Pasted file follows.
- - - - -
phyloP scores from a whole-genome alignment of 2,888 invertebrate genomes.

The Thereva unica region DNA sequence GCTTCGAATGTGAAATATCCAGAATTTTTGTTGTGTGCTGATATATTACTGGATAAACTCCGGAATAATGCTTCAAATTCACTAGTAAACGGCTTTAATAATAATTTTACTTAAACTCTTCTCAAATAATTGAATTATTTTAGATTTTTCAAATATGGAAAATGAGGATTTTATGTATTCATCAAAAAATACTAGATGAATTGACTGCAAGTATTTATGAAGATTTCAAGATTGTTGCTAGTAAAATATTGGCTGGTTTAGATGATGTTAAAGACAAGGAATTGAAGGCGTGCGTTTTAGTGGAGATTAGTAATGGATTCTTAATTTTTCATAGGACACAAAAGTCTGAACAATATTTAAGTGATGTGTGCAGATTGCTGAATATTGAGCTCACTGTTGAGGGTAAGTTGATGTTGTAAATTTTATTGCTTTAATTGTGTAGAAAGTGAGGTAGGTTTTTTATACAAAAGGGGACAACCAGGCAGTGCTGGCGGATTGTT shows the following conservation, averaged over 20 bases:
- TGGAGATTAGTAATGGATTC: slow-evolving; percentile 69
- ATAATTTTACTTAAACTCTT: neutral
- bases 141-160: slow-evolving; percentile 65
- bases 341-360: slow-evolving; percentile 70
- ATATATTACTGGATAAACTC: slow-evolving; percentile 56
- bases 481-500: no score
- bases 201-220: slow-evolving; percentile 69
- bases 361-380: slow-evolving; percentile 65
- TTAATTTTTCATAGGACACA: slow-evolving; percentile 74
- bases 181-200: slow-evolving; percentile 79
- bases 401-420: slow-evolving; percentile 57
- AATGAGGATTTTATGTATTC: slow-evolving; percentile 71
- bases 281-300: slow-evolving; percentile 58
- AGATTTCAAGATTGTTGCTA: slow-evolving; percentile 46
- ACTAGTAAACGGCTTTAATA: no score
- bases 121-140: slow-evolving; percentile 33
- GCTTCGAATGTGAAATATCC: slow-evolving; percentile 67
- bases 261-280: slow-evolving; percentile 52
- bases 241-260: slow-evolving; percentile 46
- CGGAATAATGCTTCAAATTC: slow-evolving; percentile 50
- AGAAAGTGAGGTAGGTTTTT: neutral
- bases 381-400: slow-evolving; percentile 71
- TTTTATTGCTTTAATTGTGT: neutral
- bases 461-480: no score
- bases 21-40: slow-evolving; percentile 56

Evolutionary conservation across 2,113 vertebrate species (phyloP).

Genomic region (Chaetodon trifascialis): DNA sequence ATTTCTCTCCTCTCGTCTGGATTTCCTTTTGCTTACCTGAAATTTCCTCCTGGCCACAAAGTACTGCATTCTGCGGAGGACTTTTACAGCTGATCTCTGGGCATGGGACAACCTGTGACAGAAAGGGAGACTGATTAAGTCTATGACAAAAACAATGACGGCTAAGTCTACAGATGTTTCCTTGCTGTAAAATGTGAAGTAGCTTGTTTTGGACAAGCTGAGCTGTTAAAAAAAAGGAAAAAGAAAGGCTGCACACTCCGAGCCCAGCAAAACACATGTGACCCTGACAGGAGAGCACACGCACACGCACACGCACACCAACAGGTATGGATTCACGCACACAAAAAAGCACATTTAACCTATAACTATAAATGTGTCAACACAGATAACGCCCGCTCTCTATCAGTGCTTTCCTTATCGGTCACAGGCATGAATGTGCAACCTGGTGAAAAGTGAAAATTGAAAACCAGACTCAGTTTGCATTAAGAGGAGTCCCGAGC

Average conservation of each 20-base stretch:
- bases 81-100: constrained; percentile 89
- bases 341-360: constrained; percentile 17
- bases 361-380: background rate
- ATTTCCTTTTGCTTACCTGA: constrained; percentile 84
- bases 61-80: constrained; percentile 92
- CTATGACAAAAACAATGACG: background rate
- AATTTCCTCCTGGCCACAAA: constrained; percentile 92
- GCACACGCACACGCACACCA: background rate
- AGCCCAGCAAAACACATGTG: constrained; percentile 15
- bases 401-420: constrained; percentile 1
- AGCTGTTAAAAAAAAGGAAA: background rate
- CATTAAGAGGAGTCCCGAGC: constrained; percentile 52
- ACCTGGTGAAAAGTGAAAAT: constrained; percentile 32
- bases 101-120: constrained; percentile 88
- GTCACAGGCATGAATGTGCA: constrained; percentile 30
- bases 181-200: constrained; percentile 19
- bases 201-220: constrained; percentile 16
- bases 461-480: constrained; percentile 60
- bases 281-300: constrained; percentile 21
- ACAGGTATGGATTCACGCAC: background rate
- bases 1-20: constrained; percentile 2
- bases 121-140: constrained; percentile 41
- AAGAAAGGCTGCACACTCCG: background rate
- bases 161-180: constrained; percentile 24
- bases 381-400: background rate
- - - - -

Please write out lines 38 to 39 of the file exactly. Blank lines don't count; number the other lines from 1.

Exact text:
- GCACACGCACACGCACACCA: background rate
- AGCCCAGCAAAACACATGTG: constrained; percentile 15